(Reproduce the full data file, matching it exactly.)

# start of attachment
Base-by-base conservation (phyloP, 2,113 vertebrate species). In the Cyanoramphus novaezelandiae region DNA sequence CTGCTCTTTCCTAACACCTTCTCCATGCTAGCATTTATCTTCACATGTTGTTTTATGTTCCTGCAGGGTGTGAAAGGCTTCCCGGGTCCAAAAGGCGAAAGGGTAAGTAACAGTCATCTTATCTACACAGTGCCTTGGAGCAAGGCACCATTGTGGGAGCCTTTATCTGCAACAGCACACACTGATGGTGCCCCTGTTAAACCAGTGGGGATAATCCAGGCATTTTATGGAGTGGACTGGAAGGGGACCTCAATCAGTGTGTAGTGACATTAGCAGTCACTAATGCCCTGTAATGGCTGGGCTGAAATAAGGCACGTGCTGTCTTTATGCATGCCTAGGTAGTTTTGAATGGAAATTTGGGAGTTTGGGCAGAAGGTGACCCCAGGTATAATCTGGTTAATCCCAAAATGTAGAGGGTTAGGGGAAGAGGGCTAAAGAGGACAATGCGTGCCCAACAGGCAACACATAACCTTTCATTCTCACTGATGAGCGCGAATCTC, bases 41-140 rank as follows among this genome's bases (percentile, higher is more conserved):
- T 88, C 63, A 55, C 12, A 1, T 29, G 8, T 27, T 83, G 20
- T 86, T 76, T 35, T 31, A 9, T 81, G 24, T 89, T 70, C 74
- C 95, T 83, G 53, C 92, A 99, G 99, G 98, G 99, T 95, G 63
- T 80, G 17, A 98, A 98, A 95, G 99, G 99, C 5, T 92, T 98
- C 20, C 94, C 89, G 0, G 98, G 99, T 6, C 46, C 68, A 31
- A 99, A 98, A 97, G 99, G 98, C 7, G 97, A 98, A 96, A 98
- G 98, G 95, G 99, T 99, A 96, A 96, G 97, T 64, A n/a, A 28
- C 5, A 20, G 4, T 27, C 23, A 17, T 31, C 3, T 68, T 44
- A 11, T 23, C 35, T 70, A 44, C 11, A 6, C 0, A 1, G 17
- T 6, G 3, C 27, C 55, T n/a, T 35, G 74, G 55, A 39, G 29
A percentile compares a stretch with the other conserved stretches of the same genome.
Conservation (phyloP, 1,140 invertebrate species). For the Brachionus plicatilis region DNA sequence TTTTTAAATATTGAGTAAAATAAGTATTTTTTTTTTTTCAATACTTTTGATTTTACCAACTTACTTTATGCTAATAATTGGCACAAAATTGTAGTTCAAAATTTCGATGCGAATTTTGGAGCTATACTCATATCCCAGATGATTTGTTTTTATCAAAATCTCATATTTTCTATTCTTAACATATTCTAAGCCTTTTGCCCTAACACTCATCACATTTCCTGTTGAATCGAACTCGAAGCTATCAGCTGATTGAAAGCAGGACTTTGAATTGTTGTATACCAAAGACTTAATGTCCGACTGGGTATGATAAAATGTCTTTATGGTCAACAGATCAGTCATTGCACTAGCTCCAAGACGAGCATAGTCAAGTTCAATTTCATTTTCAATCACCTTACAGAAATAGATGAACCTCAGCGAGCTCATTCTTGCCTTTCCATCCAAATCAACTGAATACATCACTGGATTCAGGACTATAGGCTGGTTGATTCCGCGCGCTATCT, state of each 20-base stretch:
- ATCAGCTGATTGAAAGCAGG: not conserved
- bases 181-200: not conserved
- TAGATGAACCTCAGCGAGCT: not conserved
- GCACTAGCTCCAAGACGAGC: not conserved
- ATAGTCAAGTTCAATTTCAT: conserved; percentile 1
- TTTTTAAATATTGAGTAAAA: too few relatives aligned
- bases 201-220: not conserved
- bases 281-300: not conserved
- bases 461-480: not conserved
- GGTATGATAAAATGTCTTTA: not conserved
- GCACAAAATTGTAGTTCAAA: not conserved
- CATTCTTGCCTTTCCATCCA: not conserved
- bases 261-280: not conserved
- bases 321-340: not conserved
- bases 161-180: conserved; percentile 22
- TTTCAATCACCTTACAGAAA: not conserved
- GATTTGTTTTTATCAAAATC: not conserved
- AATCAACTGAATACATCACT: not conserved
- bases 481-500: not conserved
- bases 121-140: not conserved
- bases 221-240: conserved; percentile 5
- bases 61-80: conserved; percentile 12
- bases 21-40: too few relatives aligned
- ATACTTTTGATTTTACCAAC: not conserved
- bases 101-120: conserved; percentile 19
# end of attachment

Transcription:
Base-by-base conservation (phyloP, 2,113 vertebrate species). In the Cyanoramphus novaezelandiae region DNA sequence CTGCTCTTTCCTAACACCTTCTCCATGCTAGCATTTATCTTCACATGTTGTTTTATGTTCCTGCAGGGTGTGAAAGGCTTCCCGGGTCCAAAAGGCGAAAGGGTAAGTAACAGTCATCTTATCTACACAGTGCCTTGGAGCAAGGCACCATTGTGGGAGCCTTTATCTGCAACAGCACACACTGATGGTGCCCCTGTTAAACCAGTGGGGATAATCCAGGCATTTTATGGAGTGGACTGGAAGGGGACCTCAATCAGTGTGTAGTGACATTAGCAGTCACTAATGCCCTGTAATGGCTGGGCTGAAATAAGGCACGTGCTGTCTTTATGCATGCCTAGGTAGTTTTGAATGGAAATTTGGGAGTTTGGGCAGAAGGTGACCCCAGGTATAATCTGGTTAATCCCAAAATGTAGAGGGTTAGGGGAAGAGGGCTAAAGAGGACAATGCGTGCCCAACAGGCAACACATAACCTTTCATTCTCACTGATGAGCGCGAATCTC, bases 41-140 rank as follows among this genome's bases (percentile, higher is more conserved):
- T 88, C 63, A 55, C 12, A 1, T 29, G 8, T 27, T 83, G 20
- T 86, T 76, T 35, T 31, A 9, T 81, G 24, T 89, T 70, C 74
- C 95, T 83, G 53, C 92, A 99, G 99, G 98, G 99, T 95, G 63
- T 80, G 17, A 98, A 98, A 95, G 99, G 99, C 5, T 92, T 98
- C 20, C 94, C 89, G 0, G 98, G 99, T 6, C 46, C 68, A 31
- A 99, A 98, A 97, G 99, G 98, C 7, G 97, A 98, A 96, A 98
- G 98, G 95, G 99, T 99, A 96, A 96, G 97, T 64, A n/a, A 28
- C 5, A 20, G 4, T 27, C 23, A 17, T 31, C 3, T 68, T 44
- A 11, T 23, C 35, T 70, A 44, C 11, A 6, C 0, A 1, G 17
- T 6, G 3, C 27, C 55, T n/a, T 35, G 74, G 55, A 39, G 29
A percentile compares a stretch with the other conserved stretches of the same genome.
Conservation (phyloP, 1,140 invertebrate species). For the Brachionus plicatilis region DNA sequence TTTTTAAATATTGAGTAAAATAAGTATTTTTTTTTTTTCAATACTTTTGATTTTACCAACTTACTTTATGCTAATAATTGGCACAAAATTGTAGTTCAAAATTTCGATGCGAATTTTGGAGCTATACTCATATCCCAGATGATTTGTTTTTATCAAAATCTCATATTTTCTATTCTTAACATATTCTAAGCCTTTTGCCCTAACACTCATCACATTTCCTGTTGAATCGAACTCGAAGCTATCAGCTGATTGAAAGCAGGACTTTGAATTGTTGTATACCAAAGACTTAATGTCCGACTGGGTATGATAAAATGTCTTTATGGTCAACAGATCAGTCATTGCACTAGCTCCAAGACGAGCATAGTCAAGTTCAATTTCATTTTCAATCACCTTACAGAAATAGATGAACCTCAGCGAGCTCATTCTTGCCTTTCCATCCAAATCAACTGAATACATCACTGGATTCAGGACTATAGGCTGGTTGATTCCGCGCGCTATCT, state of each 20-base stretch:
- ATCAGCTGATTGAAAGCAGG: not conserved
- bases 181-200: not conserved
- TAGATGAACCTCAGCGAGCT: not conserved
- GCACTAGCTCCAAGACGAGC: not conserved
- ATAGTCAAGTTCAATTTCAT: conserved; percentile 1
- TTTTTAAATATTGAGTAAAA: too few relatives aligned
- bases 201-220: not conserved
- bases 281-300: not conserved
- bases 461-480: not conserved
- GGTATGATAAAATGTCTTTA: not conserved
- GCACAAAATTGTAGTTCAAA: not conserved
- CATTCTTGCCTTTCCATCCA: not conserved
- bases 261-280: not conserved
- bases 321-340: not conserved
- bases 161-180: conserved; percentile 22
- TTTCAATCACCTTACAGAAA: not conserved
- GATTTGTTTTTATCAAAATC: not conserved
- AATCAACTGAATACATCACT: not conserved
- bases 481-500: not conserved
- bases 121-140: not conserved
- bases 221-240: conserved; percentile 5
- bases 61-80: conserved; percentile 12
- bases 21-40: too few relatives aligned
- ATACTTTTGATTTTACCAAC: not conserved
- bases 101-120: conserved; percentile 19